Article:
Advice from teachers please
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16-06-2016, 09:12 PM
RE: Advice from teachers please
(16-06-2016 08:28 PM)Shai Hulud Wrote:  In the teaching class we all had to do, the professor was always bright and perky. "How do you do it Dr. H?" we would ask. She replied with a smile, "I fake it if I don't feel it. Half of this job is sometimes acting." So one could take that approach and try to ignore the burnout or lack of pep, but really, Banjo hit it square on the nose, I think.

Personally I've done seven Intro classes in the past two semesters...least favorite class to teach. However, trying to find ways to make the material relateable to the students, trying to see that lightbulb go off and then see them react with some excitement to the material and hopefully foster some sort of desire to learn more, to maybe do more than they intended to do in the class and outside of it with their future plans, that's the really amazing thing.

That said, find a way to take care of you, too. Maybe take a day once in a while to de-stress some, do something you enjoy or look at other subjects. It might be interesting to see how your own subject area jumps back out at you unintended and maybe reignites some of the fire. Hope you find that zest for the subject again though, whether in something about it you enjoy on your own, or as a result of wanting to help your students better themselves.

^^^ Soooo much that.

"The world is but a stage..."

I'm not sure what you have for Fireball's "I set things on fire." if you're teaching under water. Laugh out load

Personally, I enjoy those light-bulb "Ah-ha!" moments. To get those, you need to gently lead them to answers rather than tell them what those answers are.

The best bit, of course, is when maybe 2 years later, an ex-student tells you how you changed their life.

Smartass

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16-06-2016, 09:12 PM
RE: Advice from teachers please
I do several things. I try to use experiments so the students get to interact and create, whether that's scientific experiments or role play social experiments. Maybe teach from the perspective of the subject rather than as the instructor. Field trips if possible, brainstorm ideas from the students or even let them lead a discussion or teach a section.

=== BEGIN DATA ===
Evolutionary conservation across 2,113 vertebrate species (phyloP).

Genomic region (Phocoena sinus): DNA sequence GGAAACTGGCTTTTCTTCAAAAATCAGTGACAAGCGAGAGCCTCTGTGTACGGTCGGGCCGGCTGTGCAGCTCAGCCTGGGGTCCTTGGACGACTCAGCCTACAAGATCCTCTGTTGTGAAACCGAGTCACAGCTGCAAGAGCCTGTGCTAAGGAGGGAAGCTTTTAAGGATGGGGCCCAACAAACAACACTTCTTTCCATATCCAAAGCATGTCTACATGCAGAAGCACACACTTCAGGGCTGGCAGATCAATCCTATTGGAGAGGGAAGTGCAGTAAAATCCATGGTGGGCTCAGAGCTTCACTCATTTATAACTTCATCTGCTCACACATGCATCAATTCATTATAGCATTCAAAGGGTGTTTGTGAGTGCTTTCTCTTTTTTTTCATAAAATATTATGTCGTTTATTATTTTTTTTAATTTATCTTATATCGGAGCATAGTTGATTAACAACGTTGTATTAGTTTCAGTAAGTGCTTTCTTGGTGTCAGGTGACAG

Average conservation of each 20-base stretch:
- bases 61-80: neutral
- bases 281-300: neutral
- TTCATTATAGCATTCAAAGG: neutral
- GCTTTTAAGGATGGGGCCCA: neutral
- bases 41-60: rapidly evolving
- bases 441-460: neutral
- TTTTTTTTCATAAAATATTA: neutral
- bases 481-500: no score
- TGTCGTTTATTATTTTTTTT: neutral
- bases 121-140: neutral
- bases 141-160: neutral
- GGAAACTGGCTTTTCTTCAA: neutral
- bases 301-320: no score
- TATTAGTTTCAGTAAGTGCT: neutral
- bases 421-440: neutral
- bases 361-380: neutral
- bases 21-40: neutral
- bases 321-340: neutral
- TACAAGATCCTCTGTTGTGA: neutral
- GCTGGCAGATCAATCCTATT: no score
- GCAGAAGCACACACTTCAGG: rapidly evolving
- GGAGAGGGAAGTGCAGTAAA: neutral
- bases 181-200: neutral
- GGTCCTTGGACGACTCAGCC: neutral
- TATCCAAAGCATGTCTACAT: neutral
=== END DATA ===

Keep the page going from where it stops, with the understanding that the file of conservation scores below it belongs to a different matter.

Smile

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16-06-2016, 09:22 PM (This post was last modified: 16-06-2016 09:57 PM by Aliza.)
RE: Advice from teachers please
(16-06-2016 07:29 PM)Full Circle Wrote:  I just finished teaching yet another class and I find that my enthusiasm and pep is waning. Any advice on how to keep interested when the subject matter is old hat for you? Undecided

I'm not a teacher, but I plan on becoming a teacher. I'm not exactly burned out with my exposure to teaching yet, but I do have some limited experience with repetitive material being reviewed over and over. When I was more active with tutoring, I viewed each student that I encountered as an opportunity to potentially influence the most influential person that ever lived. Each time I teach someone something new, I wonder if that's going to be the thing that pushes them over the edge and makes them want to succeed or change their path to accomplish something amazing.

I changed my entire career path after a freshman geology class; one I was taking purely to satisfy a science credit. That professor knocked my socks off and taught me to love science. He changed my life. -I was an art major.

... I should send him an email.
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16-06-2016, 10:00 PM
RE: Advice from teachers please
(16-06-2016 09:12 PM)DLJ Wrote:  
(16-06-2016 08:28 PM)Shai Hulud Wrote:  In the teaching class we all had to do, the professor was always bright and perky. "How do you do it Dr. H?" we would ask. She replied with a smile, "I fake it if I don't feel it. Half of this job is sometimes acting." So one could take that approach and try to ignore the burnout or lack of pep, but really, Banjo hit it square on the nose, I think.